If you’re starting a new organisation, this is the best time to adopt an email naming standard. Many only start thinking about it when they realise they have two members named John Doe.
Here are a few benefits to adopting email naming conventions.
- Unique email addresses can be created more easily. (It’s a matter of time before you have two John’s in the organisation!)
- It’s easier for members of the organisation to be contacted. Email addresses can be guessed based on the convention.
- Your organisation will appear more professional.
Very often, small organisations start their operations with email@example.com. This poses a problem when you start expanding – having firstname.lastname@example.org and email@example.com will often cause emails to be misdirected to the wrong John!
A simple solution to this is to add the last name to the email address. Most organisations have a unique character that separates first names from the last. Some use a period (.), hypen (-), underscore (_) while some don’t have any separator at all. Don’t over-complicate matters and use more than one separator (believe me, I’ve seen it before!).
Here are some of the common conventions.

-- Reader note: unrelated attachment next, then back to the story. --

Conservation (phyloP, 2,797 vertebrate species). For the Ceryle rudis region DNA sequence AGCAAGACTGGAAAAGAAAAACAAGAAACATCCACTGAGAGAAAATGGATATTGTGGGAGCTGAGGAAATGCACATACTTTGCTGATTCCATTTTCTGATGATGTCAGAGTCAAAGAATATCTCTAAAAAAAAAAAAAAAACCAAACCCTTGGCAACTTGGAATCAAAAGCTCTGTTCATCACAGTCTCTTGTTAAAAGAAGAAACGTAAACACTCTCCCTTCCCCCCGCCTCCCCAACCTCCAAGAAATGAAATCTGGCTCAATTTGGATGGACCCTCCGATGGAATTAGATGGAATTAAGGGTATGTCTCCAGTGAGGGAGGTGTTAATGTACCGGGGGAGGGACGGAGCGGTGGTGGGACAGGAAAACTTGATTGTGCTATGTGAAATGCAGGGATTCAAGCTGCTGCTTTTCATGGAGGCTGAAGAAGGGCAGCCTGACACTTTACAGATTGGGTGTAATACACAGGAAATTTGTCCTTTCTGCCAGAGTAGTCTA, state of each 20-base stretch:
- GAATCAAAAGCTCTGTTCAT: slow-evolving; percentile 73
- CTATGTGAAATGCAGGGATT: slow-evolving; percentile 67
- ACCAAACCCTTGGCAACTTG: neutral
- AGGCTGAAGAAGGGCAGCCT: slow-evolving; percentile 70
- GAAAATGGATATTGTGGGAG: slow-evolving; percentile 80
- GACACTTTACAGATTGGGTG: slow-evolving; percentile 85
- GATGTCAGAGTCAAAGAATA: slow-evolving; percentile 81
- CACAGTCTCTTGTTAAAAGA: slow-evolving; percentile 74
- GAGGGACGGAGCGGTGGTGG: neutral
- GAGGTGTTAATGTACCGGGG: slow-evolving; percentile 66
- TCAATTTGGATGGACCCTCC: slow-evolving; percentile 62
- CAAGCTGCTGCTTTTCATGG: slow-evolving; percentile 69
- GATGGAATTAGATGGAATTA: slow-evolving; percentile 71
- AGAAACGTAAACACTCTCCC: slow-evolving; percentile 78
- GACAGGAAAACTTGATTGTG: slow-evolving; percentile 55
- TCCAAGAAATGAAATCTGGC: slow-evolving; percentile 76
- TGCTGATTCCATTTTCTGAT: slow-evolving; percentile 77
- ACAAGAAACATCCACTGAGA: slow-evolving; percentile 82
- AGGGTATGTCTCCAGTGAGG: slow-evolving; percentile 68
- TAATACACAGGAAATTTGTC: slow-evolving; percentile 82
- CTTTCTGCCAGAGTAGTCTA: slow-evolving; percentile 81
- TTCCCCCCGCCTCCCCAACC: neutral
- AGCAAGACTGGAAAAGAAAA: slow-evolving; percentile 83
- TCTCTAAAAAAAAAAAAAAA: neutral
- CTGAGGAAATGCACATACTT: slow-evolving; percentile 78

My personal preference is to use firstname.lastname@example.org for two reasons. You reduce the chances of duplication and the period as a separator makes it visually readable in an instant. Underscores have inherent problems – such as when reading it out, or if the line it is on needs to be underlined.
Exceptions to the rule
In life, there are always exceptions for a reason. Let’s take a look at some of the scenarios below and start to think about what needs to be done before they occur.
Extremely long names
Are you still alright with the email@example.com convention if the email address was firstname.lastname@example.org or email@example.com? The chances for error are exponentially higher and may cause counter-productivity. In such circumstances, I would advocate for firstname.lastname@example.org or email@example.com
Not all names follow a first name and last name convention. What then? Decide and choose a standard when you encounter such an issue. For Chinese names, of the form Lee Chee Liong (Lee is the last name), email address conventions in Asia often favour firstname.lastname@example.org.
Unbelievable, but it could still happen. Will you tag on a number at the end, or will you adhere to a different standard when a conflict arises? Once again, decide early and stick to it across the organisation.
Some large companies use a subdomain to differentiate between departments, which does further reduce duplication. Emails of this form would be email@example.com and firstname.lastname@example.org